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Author Topic: Animal Husbandry  (Read 23035 times)

ilinda

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Re: Animal Husbandry
« Reply #30 on: July 10, 2017, 03:19:58 PM »
I'm fairly ignorant about the "coarseness" level of whetstones, as I only have one--it seems somewhat fine, although I haven't seen a "medium" or "coarse" stone.  I need to check into this matter.
I got a bunch of wetstones from China [Ebay] for a few bucks, several different levels of coarseness. I think such things might prove very useful when international trade dissolves...
And if those are lost or stolen, maybe people can find sandstone that can be fashioned into a sharpening stone.  Worth a try on an oudated blade to be used for practice.

Socrates

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Re: Animal Husbandry
« Reply #31 on: July 10, 2017, 08:03:35 PM »
people can find sandstone that can be fashioned into a sharpening stone.  Worth a try on an oudated blade to be used for practice.
Any stone be used for sharpening a knife with, including concrete. Professional wetstones today, however, are of very specific grades. Once you lose those, it'll probably be some centuries or millennia before such quality can be achieved again.
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ilinda

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Re: Animal Husbandry
« Reply #32 on: July 11, 2017, 03:45:12 PM »
people can find sandstone that can be fashioned into a sharpening stone.  Worth a try on an oudated blade to be used for practice.
Any stone be used for sharpening a knife with, including concrete. Professional wetstones today, however, are of very specific grades. Once you lose those, it'll probably be some centuries or millennia before such quality can be achieved again.
But sandstone is rather easy to work with, so that would be my first choice.  Before the IR, many who sharpened tools used native stone(s) rather than manufactured, mass-produced ones.  Where there's a will, there's a way.

ilinda

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Re: Animal Husbandry
« Reply #33 on: August 27, 2017, 05:29:30 PM »
Not sure if this is exactly animal husbandry, but by stretching the definition a bit, it is.

We always welcome garden spiders in our garden as they are beneficial to us all, well, except to their prey.  So far, I can only find two different garden spiders in our main garden this year, and they are only a few feet apart.  The larger of the two had been wrapping up a Japanese Beetle this morning, so hurray for Ms. Garden Spider.

 Because Japanese Beetles are so destructive to just about all vegetation, they're not welcome in the garden, so I send the message out to the Universe to all birds and others who eat Japanese Beetles to "come one, come all".  I like to think of pampering, and caring for garden spiders as Spider Husbandry.
Here is the beautiful one.

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Re: Animal Husbandry
« Reply #34 on: August 27, 2017, 06:02:42 PM »
What a great late summer theme Ilinda!  She is a beauty.  Normally I hate all spiders except Grandaddy Longlegs.  In the woods we have some real oddballs.  Will try and snap some photos.  I do hope not to see any trapdoor spiders this year, but they have always signaled colder weather is on the way. :)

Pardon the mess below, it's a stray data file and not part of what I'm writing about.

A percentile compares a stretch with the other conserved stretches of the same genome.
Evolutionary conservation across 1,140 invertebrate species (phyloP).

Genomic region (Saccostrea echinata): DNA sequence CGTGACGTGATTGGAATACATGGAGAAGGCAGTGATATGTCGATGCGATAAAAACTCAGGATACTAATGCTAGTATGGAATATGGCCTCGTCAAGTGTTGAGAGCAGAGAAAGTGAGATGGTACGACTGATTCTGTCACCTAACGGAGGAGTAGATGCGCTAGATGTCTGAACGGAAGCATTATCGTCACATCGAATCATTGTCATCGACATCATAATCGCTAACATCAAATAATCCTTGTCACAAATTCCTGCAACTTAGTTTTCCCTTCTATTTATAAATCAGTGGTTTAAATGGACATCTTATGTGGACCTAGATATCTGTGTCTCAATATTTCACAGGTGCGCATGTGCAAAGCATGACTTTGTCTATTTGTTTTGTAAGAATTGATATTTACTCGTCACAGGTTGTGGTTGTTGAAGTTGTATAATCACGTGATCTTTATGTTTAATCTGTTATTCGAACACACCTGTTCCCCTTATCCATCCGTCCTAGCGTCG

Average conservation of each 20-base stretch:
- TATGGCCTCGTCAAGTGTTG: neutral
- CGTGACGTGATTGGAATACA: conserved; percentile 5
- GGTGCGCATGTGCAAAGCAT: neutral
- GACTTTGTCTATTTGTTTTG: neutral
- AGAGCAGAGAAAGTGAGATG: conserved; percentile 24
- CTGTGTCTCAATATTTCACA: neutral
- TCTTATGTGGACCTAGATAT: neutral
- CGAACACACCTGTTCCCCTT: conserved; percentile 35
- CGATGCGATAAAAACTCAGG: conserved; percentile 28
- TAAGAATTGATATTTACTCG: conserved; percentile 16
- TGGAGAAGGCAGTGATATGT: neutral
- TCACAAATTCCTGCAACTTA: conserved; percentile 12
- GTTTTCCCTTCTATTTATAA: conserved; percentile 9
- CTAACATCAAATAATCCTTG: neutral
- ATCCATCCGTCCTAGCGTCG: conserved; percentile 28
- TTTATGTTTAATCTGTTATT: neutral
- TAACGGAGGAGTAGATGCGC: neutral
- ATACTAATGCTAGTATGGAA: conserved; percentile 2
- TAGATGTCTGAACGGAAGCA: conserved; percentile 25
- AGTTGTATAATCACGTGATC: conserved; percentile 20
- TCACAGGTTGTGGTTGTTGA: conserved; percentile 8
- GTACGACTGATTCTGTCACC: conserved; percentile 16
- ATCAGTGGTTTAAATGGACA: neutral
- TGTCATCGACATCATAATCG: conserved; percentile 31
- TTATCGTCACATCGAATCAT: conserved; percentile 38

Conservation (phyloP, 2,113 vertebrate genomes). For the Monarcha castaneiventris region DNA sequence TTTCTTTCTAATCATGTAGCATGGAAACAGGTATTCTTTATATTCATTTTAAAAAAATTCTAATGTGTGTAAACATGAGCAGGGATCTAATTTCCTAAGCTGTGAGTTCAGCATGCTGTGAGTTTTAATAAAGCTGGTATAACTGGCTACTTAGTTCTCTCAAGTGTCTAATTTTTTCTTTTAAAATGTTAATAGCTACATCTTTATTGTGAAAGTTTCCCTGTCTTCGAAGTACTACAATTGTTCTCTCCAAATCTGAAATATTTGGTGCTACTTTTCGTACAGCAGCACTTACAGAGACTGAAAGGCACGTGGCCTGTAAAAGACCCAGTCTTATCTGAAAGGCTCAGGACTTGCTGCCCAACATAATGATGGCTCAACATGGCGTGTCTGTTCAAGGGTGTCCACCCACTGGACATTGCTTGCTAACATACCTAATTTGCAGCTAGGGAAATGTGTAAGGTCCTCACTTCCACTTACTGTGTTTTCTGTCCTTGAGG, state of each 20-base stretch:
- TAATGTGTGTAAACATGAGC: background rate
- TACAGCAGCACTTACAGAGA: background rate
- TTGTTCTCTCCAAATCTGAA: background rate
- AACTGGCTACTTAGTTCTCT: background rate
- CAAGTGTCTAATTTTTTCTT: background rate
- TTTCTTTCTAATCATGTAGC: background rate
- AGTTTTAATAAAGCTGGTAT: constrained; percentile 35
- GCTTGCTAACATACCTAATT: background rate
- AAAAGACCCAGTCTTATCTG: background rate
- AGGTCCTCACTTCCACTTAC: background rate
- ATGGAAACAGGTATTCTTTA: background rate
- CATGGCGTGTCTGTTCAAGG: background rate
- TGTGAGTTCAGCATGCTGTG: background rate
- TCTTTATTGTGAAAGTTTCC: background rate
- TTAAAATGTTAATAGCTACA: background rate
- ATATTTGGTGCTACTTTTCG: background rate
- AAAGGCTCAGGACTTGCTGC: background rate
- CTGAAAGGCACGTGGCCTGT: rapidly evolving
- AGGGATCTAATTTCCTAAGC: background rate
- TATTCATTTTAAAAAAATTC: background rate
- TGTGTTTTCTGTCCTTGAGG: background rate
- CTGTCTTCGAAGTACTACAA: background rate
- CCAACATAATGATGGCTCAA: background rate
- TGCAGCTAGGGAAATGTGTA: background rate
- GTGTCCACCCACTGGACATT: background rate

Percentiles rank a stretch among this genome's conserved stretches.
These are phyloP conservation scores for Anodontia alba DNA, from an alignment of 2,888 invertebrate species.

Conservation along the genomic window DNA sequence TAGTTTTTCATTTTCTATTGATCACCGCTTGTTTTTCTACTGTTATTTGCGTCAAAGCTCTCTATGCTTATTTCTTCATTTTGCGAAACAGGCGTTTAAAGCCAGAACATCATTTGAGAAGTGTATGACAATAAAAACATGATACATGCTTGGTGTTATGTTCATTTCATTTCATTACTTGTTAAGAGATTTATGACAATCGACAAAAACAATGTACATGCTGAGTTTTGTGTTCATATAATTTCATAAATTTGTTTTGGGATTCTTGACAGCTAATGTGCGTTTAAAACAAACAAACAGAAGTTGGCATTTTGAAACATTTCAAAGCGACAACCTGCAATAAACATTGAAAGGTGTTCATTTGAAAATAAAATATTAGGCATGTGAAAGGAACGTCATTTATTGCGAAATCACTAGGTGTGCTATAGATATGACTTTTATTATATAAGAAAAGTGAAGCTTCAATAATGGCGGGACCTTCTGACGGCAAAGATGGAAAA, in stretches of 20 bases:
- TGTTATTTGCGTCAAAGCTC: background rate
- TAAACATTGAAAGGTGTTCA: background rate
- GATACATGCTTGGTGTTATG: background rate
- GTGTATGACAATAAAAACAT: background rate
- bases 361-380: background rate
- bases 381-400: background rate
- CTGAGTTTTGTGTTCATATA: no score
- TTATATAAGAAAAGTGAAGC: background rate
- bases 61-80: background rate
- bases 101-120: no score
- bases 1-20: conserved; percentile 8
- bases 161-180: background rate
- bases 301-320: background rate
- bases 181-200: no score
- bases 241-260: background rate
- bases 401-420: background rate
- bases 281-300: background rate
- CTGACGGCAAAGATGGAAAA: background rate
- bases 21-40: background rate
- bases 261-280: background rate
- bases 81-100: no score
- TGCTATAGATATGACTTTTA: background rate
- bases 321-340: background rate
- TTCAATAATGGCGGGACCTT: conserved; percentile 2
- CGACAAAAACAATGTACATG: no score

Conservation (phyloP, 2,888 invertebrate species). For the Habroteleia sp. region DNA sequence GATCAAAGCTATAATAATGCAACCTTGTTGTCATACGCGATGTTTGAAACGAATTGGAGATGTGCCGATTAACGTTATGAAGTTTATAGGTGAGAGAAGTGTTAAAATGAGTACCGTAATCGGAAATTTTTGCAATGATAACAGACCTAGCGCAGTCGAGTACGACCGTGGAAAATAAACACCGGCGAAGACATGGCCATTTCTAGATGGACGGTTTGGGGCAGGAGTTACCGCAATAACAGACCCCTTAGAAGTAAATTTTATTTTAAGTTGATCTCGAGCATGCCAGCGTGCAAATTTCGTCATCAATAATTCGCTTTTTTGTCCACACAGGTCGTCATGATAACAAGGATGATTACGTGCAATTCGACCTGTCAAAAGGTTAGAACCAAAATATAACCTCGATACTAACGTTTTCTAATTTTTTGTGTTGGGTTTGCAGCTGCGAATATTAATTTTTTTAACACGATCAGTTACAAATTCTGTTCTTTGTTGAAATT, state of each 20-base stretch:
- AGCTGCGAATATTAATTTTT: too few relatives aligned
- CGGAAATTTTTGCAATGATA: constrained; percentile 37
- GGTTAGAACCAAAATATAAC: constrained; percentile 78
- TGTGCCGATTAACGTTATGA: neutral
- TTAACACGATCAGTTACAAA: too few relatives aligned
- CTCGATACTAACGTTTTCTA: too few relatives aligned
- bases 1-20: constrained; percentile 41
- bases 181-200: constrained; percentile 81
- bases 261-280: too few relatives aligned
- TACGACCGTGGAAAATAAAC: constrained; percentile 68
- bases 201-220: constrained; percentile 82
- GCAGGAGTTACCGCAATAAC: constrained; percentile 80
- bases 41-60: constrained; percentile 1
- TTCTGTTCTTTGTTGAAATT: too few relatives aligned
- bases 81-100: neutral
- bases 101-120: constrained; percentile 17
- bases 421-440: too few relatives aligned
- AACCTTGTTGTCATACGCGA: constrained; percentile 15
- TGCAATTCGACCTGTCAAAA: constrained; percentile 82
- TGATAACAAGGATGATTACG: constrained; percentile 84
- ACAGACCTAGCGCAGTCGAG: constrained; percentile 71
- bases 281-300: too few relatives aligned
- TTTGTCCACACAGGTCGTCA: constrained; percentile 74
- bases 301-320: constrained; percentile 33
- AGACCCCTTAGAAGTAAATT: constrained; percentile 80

Socrates

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breeds
« Reply #35 on: October 26, 2017, 05:33:31 PM »
Here i'm watching this vid on this guy in the desert raising chickens and he's talking about his breed of pigs that don't dig and live mainly off of grass... I had no idea.
I guess animals can be kinda like flora in that there are all kind of variations with all kind of preferences and needs. He's also talking about his sheep that are heat-tolerant and don't need to be sheared.
This kind of information brings up solutions that make all kind of situations successful (that might otherwise fail).
[Thank god for the information age...]
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Socrates

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choosing animals
« Reply #36 on: November 15, 2017, 11:53:52 PM »
Modern 'agriculture' and animal husbandry practices have conditioned society, culture and people to certain trains of thought concerning keeping animals. Such thoughts can totally lead one astray from practices that are sustainable or that serve survival interests.
For one, the modern mindset is about conquering nature, not achieving a balance with her. And even so-called preppers or survivalists can fall into this trap; your skills, knowledge or training, do you use them to work with nature or to overcome her? When confronted with hard times, it's expected that one suspend certain ideals in order to make it through them, but what if sticking to your guns actually offers the best options for survival?
And what do such matters have to do with keeping animals?


I say animals can best be viewed from a point of resources. Nature in general is about utilizing what resources you have in tune / balance / harmony with nature. And animals are a great resource [particularly as source of calories], but mainly they are because they themselves source the environment in ways humans cannot or will not do as efficiently.
One can view animals from various viewpoints, like guardian / meat / ruminant / fowl / dairy / leather / etc. etc. etc. But where do they source whatever they offer?
I mean, a guardian dog is wonderful, but donkeys and mules also make good guardian animals, like geese and llamas. Dogs are carnivores whereas geese, llamas and donkeys are herbivorous. Which can you feed?

In the end your choice of what animals to keep has more to do with whether or not you can feed them than it has to do with what they may offer, for if you can't keep your goose laying golden eggs alive, you'd be better off with an option (you may initially feel is second choice) that is sustainable and feasible.
Therefore, there are really only 4 kinds of animals: